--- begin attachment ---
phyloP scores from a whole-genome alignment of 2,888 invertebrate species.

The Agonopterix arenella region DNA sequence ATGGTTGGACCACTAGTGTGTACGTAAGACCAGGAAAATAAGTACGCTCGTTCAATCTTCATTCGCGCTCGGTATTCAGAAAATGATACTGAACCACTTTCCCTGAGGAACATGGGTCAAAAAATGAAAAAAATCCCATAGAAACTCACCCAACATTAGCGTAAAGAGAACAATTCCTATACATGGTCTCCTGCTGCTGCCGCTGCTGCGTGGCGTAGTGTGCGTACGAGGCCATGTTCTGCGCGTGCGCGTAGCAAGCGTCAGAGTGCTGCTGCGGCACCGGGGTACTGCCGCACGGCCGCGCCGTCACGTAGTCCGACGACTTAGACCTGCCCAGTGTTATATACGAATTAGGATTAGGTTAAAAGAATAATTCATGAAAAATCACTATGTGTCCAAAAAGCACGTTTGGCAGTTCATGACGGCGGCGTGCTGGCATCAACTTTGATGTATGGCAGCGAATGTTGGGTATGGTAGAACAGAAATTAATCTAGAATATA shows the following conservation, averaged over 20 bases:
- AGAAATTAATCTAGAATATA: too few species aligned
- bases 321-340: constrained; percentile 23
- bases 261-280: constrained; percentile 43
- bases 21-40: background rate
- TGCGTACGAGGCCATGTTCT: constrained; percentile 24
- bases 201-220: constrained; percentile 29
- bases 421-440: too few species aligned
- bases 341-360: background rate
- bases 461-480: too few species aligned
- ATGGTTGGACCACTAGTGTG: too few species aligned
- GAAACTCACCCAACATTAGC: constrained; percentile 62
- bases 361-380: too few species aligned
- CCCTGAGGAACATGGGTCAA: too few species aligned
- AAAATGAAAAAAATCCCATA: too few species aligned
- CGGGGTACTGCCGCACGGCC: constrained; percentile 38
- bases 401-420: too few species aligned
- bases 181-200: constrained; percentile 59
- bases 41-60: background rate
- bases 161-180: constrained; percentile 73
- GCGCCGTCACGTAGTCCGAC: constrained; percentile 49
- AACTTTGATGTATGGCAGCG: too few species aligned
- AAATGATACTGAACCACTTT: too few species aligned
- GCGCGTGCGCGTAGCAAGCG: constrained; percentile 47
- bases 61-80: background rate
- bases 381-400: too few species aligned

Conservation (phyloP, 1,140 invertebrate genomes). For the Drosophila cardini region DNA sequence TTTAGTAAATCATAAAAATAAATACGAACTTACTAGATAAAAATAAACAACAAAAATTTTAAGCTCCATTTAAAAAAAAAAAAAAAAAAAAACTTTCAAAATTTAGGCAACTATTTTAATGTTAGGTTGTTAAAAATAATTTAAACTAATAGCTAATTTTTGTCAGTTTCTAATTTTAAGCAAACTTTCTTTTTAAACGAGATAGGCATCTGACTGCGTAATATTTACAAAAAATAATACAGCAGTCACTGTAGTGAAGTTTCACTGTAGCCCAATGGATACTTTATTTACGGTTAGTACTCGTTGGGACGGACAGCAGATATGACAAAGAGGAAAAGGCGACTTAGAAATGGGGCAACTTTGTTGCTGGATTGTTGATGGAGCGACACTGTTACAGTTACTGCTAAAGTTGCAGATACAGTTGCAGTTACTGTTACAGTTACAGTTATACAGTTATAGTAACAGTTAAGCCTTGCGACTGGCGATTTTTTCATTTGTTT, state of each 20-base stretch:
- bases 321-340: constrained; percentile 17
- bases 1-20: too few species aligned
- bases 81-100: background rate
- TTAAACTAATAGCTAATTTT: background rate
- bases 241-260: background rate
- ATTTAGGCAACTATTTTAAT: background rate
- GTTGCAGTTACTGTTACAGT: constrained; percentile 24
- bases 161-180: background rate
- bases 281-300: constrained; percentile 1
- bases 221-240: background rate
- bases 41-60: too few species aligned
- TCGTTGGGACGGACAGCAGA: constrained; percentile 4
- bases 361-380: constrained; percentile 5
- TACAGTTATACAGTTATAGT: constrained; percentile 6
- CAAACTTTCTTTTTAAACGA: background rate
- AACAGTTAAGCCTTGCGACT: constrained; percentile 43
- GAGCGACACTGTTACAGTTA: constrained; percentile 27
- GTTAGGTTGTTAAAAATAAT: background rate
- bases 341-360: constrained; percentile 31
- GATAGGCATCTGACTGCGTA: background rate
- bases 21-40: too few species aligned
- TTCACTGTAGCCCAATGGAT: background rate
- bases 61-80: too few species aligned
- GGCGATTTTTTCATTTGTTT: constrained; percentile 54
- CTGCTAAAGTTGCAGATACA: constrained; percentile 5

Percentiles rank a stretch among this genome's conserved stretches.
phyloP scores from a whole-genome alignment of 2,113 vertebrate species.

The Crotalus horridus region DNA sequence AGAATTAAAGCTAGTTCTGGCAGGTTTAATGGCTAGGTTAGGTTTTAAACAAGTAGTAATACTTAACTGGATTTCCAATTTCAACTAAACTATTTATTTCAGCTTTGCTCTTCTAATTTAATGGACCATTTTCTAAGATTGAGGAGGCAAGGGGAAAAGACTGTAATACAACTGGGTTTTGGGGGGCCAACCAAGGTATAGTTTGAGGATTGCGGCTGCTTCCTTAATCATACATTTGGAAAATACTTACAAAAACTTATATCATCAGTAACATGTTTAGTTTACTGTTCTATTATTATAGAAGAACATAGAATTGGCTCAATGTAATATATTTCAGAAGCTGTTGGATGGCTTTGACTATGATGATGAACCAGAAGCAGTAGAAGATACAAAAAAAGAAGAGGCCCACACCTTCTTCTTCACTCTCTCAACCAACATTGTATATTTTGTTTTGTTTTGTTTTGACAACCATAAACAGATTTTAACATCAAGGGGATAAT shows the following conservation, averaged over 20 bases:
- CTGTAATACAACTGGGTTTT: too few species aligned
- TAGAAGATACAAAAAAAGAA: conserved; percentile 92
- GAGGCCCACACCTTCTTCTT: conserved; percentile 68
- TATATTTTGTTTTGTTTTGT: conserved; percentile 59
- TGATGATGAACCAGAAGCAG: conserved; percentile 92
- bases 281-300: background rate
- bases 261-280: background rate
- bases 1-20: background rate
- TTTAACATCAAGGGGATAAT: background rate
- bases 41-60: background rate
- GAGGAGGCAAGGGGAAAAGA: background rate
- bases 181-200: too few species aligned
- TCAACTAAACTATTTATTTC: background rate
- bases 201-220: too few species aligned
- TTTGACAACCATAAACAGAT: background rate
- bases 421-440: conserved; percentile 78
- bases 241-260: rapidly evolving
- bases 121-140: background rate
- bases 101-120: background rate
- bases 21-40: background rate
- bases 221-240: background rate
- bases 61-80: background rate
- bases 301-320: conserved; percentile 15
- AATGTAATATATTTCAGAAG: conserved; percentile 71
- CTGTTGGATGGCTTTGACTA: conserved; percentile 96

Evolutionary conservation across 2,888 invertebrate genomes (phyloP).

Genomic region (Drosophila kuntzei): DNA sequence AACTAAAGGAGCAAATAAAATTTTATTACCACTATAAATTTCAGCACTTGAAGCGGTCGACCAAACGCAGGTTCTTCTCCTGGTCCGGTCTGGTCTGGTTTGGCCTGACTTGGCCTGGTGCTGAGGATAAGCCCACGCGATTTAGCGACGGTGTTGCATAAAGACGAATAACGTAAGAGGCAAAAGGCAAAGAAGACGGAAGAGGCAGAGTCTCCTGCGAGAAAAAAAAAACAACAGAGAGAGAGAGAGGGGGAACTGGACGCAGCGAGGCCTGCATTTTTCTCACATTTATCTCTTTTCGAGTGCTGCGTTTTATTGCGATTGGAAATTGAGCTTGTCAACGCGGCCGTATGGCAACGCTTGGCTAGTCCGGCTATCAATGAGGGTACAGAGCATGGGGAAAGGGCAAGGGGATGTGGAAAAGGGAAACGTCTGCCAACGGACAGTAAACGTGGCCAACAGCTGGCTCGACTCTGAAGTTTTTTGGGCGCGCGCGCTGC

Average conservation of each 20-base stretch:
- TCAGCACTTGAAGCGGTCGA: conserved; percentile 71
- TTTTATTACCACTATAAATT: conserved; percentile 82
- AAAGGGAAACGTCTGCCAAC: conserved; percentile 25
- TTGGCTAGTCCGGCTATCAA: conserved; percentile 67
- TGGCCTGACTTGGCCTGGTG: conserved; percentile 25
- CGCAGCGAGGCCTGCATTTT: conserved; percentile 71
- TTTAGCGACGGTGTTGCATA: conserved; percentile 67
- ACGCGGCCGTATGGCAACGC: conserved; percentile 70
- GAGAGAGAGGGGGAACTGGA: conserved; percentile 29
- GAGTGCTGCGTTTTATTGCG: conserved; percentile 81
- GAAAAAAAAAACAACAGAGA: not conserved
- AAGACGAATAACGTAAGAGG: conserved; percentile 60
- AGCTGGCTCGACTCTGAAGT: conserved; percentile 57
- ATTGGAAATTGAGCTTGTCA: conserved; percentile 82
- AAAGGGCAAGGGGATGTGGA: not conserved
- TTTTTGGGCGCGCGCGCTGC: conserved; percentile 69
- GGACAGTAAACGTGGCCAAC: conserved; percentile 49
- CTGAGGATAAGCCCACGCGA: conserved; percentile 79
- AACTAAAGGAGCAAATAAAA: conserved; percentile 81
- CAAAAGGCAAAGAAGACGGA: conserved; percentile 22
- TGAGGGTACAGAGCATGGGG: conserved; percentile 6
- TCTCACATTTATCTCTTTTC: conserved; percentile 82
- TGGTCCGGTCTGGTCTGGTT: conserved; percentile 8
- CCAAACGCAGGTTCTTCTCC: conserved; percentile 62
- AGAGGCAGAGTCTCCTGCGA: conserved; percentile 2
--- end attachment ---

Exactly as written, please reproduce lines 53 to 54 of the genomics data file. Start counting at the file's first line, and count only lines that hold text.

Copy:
- CTGCTAAAGTTGCAGATACA: constrained; percentile 5

Percentiles rank a stretch among this genome's conserved stretches.